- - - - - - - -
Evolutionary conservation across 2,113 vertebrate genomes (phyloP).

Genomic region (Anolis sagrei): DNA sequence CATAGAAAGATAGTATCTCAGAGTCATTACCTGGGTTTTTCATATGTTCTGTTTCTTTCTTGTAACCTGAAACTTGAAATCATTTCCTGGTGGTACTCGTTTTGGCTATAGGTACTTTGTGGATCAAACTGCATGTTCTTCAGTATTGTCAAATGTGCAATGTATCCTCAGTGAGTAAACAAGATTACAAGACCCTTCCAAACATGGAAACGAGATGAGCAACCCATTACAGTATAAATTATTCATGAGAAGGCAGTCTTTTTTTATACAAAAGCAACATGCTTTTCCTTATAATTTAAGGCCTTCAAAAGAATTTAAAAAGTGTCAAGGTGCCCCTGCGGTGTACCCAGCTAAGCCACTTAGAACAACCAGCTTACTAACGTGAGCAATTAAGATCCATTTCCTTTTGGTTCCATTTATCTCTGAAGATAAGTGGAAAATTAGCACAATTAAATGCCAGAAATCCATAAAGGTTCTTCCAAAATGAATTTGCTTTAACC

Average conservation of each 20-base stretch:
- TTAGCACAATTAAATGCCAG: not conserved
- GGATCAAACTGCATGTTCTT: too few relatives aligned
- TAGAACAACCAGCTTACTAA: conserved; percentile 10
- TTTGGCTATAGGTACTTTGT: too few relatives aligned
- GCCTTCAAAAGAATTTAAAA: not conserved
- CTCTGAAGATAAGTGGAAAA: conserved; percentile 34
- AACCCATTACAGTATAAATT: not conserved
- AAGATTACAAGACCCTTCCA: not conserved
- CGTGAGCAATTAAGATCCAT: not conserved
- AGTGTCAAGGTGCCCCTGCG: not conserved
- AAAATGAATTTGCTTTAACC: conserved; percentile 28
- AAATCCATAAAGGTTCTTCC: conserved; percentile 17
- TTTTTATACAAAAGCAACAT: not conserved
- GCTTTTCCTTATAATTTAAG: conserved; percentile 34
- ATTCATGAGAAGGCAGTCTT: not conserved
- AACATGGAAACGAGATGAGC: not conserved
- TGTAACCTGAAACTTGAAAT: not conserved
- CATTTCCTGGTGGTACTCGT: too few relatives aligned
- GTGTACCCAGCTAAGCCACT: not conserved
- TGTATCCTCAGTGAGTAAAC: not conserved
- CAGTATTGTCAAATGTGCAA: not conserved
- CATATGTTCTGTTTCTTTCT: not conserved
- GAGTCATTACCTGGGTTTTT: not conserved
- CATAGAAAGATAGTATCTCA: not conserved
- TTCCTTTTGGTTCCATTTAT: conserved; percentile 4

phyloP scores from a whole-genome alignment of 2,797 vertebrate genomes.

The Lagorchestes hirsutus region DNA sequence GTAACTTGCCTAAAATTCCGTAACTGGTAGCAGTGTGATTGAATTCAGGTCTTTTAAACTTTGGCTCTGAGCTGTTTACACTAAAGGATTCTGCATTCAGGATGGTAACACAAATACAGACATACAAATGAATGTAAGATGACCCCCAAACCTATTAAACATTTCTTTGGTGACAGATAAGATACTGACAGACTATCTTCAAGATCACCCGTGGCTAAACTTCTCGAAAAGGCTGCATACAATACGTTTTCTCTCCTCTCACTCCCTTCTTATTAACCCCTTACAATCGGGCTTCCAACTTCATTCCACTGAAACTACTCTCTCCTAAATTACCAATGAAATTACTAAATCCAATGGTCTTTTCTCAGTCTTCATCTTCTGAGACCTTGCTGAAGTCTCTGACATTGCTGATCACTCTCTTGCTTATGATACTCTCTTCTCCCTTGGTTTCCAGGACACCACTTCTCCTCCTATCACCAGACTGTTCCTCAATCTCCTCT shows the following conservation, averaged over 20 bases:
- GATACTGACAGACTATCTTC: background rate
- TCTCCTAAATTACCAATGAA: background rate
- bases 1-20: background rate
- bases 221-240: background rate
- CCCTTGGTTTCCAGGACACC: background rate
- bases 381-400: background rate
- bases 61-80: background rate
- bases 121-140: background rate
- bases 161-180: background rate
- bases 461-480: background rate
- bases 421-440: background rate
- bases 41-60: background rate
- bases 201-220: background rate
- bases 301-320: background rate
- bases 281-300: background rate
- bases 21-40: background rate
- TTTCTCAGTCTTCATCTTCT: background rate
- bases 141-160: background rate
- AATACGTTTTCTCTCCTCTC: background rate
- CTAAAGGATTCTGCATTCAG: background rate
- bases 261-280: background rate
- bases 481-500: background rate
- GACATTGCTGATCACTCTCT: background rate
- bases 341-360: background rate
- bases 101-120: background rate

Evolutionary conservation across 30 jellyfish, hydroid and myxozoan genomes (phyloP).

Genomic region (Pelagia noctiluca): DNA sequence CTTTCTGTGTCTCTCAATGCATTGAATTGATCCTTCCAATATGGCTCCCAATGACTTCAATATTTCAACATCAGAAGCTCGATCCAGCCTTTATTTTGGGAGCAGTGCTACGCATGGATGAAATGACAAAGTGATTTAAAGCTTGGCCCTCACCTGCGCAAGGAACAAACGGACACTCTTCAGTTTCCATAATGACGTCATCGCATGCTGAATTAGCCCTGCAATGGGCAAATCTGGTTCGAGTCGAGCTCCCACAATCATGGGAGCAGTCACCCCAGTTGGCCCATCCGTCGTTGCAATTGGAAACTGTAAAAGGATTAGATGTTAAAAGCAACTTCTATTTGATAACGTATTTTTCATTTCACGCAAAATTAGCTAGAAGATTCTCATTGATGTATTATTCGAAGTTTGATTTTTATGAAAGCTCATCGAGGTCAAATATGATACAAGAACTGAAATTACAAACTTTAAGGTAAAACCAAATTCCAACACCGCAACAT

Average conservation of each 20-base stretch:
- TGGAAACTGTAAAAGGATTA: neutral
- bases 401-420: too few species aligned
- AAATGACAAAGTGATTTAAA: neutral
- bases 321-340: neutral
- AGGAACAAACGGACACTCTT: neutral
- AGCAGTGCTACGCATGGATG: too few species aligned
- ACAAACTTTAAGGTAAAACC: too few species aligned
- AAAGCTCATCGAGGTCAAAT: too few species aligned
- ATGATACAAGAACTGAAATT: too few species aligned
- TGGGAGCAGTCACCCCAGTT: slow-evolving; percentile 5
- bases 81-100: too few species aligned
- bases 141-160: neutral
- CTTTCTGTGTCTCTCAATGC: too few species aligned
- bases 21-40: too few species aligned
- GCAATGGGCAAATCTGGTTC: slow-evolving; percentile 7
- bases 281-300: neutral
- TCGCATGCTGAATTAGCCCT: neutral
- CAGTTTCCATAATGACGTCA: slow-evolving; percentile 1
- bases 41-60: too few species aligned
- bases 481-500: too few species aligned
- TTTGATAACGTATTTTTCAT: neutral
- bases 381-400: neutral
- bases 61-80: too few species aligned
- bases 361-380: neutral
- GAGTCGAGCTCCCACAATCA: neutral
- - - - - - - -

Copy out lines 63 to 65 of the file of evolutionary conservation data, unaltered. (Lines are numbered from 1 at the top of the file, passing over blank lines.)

- AGGAACAAACGGACACTCTT: neutral
- AGCAGTGCTACGCATGGATG: too few species aligned
- ACAAACTTTAAGGTAAAACC: too few species aligned